Tuesday, March 5, 2024

Do hearing aids help delay the onset of dementia?

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Maria Gill
Maria Gill
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As the population ages, the number of people with Alzheimer's disease continues to increase. If aging cannot be combated, there are other risk factors we can work against. Hearing loss is one.

Several studies have already suggested a possible link between hearing loss and the occurrence of dementia. But new work, the most comprehensive ever done on the subject, confirms this report.

Isolation and cognitive decline

In fact, researchers from the University of Southern Denmark studied clinical data from more than 570,000 patients. Their results show that people with hearing loss have a higher risk (13%) of developing dementia than those with normal hearing.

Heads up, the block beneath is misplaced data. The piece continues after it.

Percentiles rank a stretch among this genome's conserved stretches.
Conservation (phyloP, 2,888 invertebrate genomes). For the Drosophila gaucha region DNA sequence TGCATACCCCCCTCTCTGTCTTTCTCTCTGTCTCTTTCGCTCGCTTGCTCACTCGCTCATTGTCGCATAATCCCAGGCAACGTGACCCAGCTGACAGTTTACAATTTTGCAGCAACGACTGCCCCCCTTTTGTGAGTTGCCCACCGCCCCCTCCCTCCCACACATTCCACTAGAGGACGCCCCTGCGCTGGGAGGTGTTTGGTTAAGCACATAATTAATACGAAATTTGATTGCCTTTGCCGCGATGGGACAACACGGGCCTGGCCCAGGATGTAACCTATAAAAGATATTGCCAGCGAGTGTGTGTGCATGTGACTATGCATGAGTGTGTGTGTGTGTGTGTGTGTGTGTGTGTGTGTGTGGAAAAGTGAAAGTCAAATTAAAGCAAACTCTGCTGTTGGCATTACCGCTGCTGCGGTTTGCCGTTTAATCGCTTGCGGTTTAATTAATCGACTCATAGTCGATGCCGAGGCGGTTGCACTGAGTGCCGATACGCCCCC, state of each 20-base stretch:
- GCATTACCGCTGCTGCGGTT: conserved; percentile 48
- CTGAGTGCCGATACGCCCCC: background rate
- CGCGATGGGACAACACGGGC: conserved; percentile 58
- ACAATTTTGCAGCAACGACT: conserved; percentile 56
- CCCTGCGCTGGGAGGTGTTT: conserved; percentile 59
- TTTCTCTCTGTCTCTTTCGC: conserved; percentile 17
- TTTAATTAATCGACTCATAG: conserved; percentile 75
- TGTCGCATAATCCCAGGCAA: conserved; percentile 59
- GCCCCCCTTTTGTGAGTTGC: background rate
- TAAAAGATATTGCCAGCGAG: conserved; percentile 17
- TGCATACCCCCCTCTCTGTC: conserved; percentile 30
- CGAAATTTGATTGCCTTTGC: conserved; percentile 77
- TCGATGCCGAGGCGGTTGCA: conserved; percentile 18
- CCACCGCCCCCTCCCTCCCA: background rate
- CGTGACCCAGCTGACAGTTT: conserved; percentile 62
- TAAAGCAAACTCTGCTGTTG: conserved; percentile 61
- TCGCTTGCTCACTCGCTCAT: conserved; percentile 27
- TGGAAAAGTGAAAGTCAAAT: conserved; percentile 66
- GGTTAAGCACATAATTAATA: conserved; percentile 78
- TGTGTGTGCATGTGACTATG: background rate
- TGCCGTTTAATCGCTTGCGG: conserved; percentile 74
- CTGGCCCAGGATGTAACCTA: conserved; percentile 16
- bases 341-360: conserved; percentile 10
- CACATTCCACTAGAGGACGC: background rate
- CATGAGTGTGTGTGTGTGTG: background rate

The more serious the hearing problems, the greater the risk. Two reasons are then put forward: Progressive deafness would be synonymous with isolation. The brain will compensate for this decrease in hearing at the expense of other cognitive functions.

Awareness is important

On the other hand – and this is the good news – recognizing the problem is a first step towards prevention.

While the risk of dementia was 20% higher in people not wearing hearing aids, it was only 6% when hearing aids were fitted. “This suggests that wearing a hearing aid may prevent or delay the development of dementia,” the authors explain.

We still need to get some people to accept their deafness. In France, hearing loss remains taboo. “Being fit, for some, makes you old and remains psychologically difficult,” the JNA explains.

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